It is normal for children to be exposed to language in that adults and older children are constantly speaking to and around them. Children develop language skills rapidly, and most children’s speech is somewhat well formed by the age of three-years old. Typical children are able to hear and comprehend rather complicated syntax, as well as the rules of nuance and plural forms. They also have the ability to evoke irregular nouns and verbs without ever having been taught grammar or speech, directly. In fact, the !Kung San, among other cultures, do not speak to children who have not yet learned to converse. How, then, do children acquire language and its intricacies without having been taught.
It is universally agreed that children enjoy a phase of “linguistic flexibility” that encompasses only a certain age group. Once that point has been reached, language acquisition becomes challenging—a demanding ordeal that is not always successfully completed. Assessments of the length of the linguistic plasticity period vary among experts, but in general, it is agreed that children should learn their first language by no later than the age eight. The “wolf children” who had been isolated without the benefit of human contact prior to eight years of age have had little success in language acquisition, especially where grammar is concerned. Case in point: a thirteen-year-old girl was found sequestered in a room by her mentally ill father. She was never able to learn grammatical English, but did eventually gain the ability to verbally identify certain objects. Forming a grammatically correct sentence remained forever out of her ken. In contrast, Helen Keller who was left deaf and blind due to a childhood illness was able to learn to utilize language effectively and developed into a most articulate adult. By the same token, once a six-and-a-half-year-old girl had escaped the confinement of her grandfather’s house, she was able to learn English with amazing speed, and was able to create grammatically correct sentences within two years.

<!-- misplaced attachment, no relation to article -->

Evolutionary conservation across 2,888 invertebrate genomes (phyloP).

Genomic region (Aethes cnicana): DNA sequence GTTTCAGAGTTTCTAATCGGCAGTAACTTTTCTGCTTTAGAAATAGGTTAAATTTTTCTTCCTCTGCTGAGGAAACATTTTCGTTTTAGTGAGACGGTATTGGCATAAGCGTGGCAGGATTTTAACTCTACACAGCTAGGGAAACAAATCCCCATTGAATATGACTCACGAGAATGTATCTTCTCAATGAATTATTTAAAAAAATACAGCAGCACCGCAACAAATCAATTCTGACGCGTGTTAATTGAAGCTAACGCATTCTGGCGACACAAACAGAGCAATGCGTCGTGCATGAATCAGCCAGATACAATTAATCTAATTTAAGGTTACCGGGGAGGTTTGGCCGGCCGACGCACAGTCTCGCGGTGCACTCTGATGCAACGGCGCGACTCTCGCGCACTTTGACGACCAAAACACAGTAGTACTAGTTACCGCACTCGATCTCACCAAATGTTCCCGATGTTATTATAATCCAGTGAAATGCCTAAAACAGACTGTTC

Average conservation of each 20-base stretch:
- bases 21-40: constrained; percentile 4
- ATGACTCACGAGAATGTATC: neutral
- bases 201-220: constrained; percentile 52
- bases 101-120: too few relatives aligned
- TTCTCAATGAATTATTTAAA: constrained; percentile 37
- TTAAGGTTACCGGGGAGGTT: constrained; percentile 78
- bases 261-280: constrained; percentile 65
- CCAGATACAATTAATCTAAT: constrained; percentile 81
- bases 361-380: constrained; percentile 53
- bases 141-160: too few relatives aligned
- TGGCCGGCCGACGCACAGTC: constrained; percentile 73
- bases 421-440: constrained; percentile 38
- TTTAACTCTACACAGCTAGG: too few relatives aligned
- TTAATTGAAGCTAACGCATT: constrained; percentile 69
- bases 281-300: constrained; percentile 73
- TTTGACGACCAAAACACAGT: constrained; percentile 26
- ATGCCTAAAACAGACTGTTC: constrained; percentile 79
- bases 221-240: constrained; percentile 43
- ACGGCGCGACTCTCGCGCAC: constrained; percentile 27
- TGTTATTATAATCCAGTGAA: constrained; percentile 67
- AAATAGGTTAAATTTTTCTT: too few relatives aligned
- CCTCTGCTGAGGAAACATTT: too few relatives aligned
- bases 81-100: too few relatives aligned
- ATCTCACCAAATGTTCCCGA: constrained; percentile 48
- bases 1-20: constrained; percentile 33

How it happens
There are distinct observe stages of language acquisition, from arbitrary baby talk through the forward-thinking syntax adult use. The initial stage, obviously, is the goo-goo-gah-gah utterances of babies. This phase is critical to proper language acquisition as it the manner in which children become accustomed to their voices. This allows them to obtain the necessary skills to dominate their oral communication. Next, children begin implementing simple words, such as dada or water. These words are generally used to express needs, desires or surprise.
The next stage is the launching of actual communication, and is reminiscent of basic proto-languages. During this stage, children begin to link their words that create imprecise, yet meaningful strings, such as “give juice” when they are thirsty and “daddy home” to announce the arrival of the father. From there, children quickly develop to using authentic grammar in brief sentences, properly placing words in practical order: mommy get kitty— though this sentence is not without flaw, it illustrates a comprehension of basic grammar.
The concluding stage marks the development of ever more compound grammatical theories. Most children by the age of five or earlier, have mastered the correct pluralizing of the fictitious noun “yug” to “yugs.”
Parenthetically, there is an uncommon genetic disability known as Specific Language Impairment (SLI). Children diagnosed with this disorder are not able to acquire language in the same manner as their peers. Their elements of their grammar become compromised hence; these children attempt to offset the impairment by memorizing and figuring out the rubrics of their language. Certain exercises such as “add an ‘s’” or “I before e except after c” are helpful while others simply memorize modified forms such as talked, talks, talk.